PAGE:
All that BS over formal vs. informal writing (or why the eggplant emoji is my favorite emoji) - Last weekend, I moderated the discussion on *Strunk & White's The Elements of Style* for the book club. Much as I would have liked to focus on the nitty gr...
20 May 2009
Movie Review: Mala Noche
I felt like, in some ways, I was watching parts of my late adolescences through one of those distortion filters in FinalCut Pro or Photoshop. I got it because as an adolescent I was much affected by My Own Private Idaho and liked Good Will Hunting and was interested to see his first movie.
Two different things in my adolescent came into a glittery combination which I found both disturbing and tragic.
The first is the white guy likes Asian or Latino guy phenomenon. The idea of older white men preying on younger Asian or Latino men always made me feel very uncomfortable. What made it more upsetting than just intergenerational couplings is that there seemed to be less social disapproval toward it -- legitimized child molestation! I once went on a date with this Taiwanese-Japanese guy who was a few years older than me and he lived off of the "allowance" that his older rich white boyfriends gave him -- even though his parents were very wealthy themselves. He had no feeling toward them except to collect a check and they had no feeling toward him -- he was an object they could molest.
In this movie, although the age difference is much smaller, there is still that element of a power differential played out through race and age. You have the white American guy who is legally in the country and has access to all of the goods in a convenience store using that access and his privileged position to seduce the younger, much poorer Latino guy into intimacy.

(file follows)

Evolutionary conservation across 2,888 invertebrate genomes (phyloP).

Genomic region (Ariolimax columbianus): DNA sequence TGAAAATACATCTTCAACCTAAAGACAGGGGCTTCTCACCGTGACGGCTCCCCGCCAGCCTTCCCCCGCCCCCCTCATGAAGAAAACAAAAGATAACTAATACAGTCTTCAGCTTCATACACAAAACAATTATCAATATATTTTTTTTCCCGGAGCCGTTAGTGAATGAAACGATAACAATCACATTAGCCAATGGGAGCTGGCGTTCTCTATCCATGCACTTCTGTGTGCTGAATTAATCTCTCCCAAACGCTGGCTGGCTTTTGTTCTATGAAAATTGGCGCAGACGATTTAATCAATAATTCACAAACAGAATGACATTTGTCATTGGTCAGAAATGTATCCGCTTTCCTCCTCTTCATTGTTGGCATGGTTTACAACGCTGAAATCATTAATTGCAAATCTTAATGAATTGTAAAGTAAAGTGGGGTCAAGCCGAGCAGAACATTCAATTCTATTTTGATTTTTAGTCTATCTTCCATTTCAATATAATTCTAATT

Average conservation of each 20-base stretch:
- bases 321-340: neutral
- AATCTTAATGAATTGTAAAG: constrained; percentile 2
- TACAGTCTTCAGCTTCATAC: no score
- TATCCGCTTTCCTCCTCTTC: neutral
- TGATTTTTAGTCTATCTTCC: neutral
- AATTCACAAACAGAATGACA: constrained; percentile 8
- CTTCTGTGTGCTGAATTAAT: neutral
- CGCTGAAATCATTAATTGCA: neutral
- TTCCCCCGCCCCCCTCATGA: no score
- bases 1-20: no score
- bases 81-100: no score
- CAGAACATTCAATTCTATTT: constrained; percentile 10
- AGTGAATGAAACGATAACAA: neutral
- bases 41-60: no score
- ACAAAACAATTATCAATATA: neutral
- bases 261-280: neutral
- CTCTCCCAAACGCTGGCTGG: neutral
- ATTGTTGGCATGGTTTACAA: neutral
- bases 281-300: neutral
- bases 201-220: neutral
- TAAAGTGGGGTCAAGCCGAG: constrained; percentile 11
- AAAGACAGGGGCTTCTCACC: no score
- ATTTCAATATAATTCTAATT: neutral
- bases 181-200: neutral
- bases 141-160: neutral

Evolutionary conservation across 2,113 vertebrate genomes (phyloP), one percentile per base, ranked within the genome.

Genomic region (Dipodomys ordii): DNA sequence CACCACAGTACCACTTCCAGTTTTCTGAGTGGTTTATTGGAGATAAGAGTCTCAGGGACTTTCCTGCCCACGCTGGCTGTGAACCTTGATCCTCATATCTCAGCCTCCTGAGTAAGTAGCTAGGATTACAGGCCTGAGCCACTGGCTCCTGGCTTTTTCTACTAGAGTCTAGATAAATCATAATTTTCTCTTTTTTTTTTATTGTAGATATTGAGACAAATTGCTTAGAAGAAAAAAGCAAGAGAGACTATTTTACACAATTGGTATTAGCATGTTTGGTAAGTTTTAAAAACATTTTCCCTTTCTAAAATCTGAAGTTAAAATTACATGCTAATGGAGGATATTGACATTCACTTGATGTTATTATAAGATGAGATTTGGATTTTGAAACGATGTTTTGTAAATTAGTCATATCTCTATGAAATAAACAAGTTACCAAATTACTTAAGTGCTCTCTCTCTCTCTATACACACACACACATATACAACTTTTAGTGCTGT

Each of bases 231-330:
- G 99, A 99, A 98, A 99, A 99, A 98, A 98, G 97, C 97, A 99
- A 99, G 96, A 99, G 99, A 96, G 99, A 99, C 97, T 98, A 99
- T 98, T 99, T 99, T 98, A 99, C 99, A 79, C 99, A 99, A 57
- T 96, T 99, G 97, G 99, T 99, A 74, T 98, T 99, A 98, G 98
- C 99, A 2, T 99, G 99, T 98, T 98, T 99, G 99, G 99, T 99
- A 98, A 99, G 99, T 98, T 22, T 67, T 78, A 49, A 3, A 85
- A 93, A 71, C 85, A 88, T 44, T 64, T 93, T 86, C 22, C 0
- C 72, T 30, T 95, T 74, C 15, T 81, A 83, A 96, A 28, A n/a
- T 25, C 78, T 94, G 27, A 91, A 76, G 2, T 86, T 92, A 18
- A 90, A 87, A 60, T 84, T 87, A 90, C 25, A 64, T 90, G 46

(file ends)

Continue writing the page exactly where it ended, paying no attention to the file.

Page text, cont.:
Then, you have the second aspect, the gay guy going for the straight guy. A clear dead end in terms of intimacy. There is no resolution or development of the main character's inability to develop any level of intimacy with a partner -- the whole story is cloaked in layers and layers of his power complex.
There is a scene where Walt, the main character, is locked out of his own car in the middle of nowhere with Johnny and Pepper, the two Mexican youths, driving the car forward away from him then stopping and opening the door and repeating the whole process and Walt chases after them. The whole movie is like this. Tragi-comic.